Princeton University's Angus Deaton has won the Nobel prize in economics for "his analysis of consumption, poverty, and welfare," the Royal Swedish Academy of Sciences said Monday.
Deaton, 69, was born in Edinburgh but now works at Princeton in New Jersey. He holds both U.S. and British citizenship.
The academy said Deaton's research concerns issues of "immense importance for human welfare, not least in poor countries" and has "greatly influenced" practical policymaking as well as the scientific community.
It said Deaton's work revolves around three central questions: How do consumers distribute their spending among different goods; how much of society's income is spent and how much is saved; and how do we best measure and analyze welfare and poverty?
In a press conference following the announcement, Deaton described himself as "someone who's concerned with the poor of the world and how people behave, and what gives them a good life."
He said he is delighted to have won the prize and was pleased that the committee decided to award work that concerns the poor people of the world.
And though he said he expects extreme poverty in the world to continue decreasing, he insisted that he doesn't want to be "blindly optimistic."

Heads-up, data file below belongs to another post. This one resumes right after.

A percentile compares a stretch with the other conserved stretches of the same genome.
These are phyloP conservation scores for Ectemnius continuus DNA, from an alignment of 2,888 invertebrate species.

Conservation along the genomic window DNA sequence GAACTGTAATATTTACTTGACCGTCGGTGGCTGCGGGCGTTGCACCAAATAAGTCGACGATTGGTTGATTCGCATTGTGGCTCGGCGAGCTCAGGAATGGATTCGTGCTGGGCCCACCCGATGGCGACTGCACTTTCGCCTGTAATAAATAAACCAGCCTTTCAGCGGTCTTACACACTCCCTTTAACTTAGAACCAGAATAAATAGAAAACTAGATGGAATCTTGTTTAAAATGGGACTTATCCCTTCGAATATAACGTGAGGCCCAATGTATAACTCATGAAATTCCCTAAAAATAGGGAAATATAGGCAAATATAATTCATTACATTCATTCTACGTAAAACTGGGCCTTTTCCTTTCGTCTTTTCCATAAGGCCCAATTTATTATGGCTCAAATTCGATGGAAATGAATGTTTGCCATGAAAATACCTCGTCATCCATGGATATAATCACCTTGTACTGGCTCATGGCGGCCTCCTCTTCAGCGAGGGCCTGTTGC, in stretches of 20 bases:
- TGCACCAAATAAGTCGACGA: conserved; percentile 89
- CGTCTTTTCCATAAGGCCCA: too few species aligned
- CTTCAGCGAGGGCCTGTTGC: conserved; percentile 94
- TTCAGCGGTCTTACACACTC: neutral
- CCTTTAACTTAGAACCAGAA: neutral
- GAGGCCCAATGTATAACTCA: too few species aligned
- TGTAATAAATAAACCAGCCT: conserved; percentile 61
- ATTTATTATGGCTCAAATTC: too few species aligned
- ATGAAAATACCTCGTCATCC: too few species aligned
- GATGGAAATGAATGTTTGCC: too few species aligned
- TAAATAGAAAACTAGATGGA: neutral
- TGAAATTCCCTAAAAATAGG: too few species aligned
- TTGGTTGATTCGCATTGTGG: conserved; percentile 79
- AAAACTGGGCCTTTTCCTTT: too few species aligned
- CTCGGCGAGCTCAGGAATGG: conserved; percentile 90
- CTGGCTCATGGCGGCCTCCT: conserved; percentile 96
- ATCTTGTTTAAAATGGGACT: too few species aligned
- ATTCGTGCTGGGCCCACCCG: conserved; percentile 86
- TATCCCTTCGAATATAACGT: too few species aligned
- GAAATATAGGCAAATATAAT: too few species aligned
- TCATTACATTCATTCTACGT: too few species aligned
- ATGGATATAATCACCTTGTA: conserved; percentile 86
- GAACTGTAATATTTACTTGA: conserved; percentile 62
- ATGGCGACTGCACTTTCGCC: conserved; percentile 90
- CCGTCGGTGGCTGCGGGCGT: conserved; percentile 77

He said there are "tremendous health problems among adults and children in India, where there has been a lot of progress." He noted that half of the children in the country are "still malnourished" and "for many people in the world, things are very bad indeed."
Last year, French economist Jean Tirole won the 8 million Swedish kronor (about $975,000) award for his research on market power and regulation.
The economics award is not a Nobel Prize in the same sense as the others, which were created by Swedish industrialist Alfred Nobel in 1895. Sweden's central bank added the economics prize in 1968 as a memorial to Nobel.
Monday's announcement concludes this year's presentations of Nobel winners.
The medicine prize went to three scientists from Japan, the U.S. and China who discovered drugs to fight malaria and other tropical diseases. Japanese and Canadian scientists won the physics prize for discovering that tiny particles called neutrinos have mass and scientists from Sweden, the U.S. and Turkey won the chemistry prize for their research into the way cells repair damaged DNA.
Belarusian investigative journalist Svetlana Alexievich won the literature award while the peace prize went to The National Dialogue Quartet in Tunisia for its contribution to building democracy in Tunisia following the 2011 Jasmine Revolution.
The awards will be handed out on Dec. 10, the anniversary of prize founder Alfred Nobel's death in 1896, at lavish ceremonies in Stockholm and Oslo.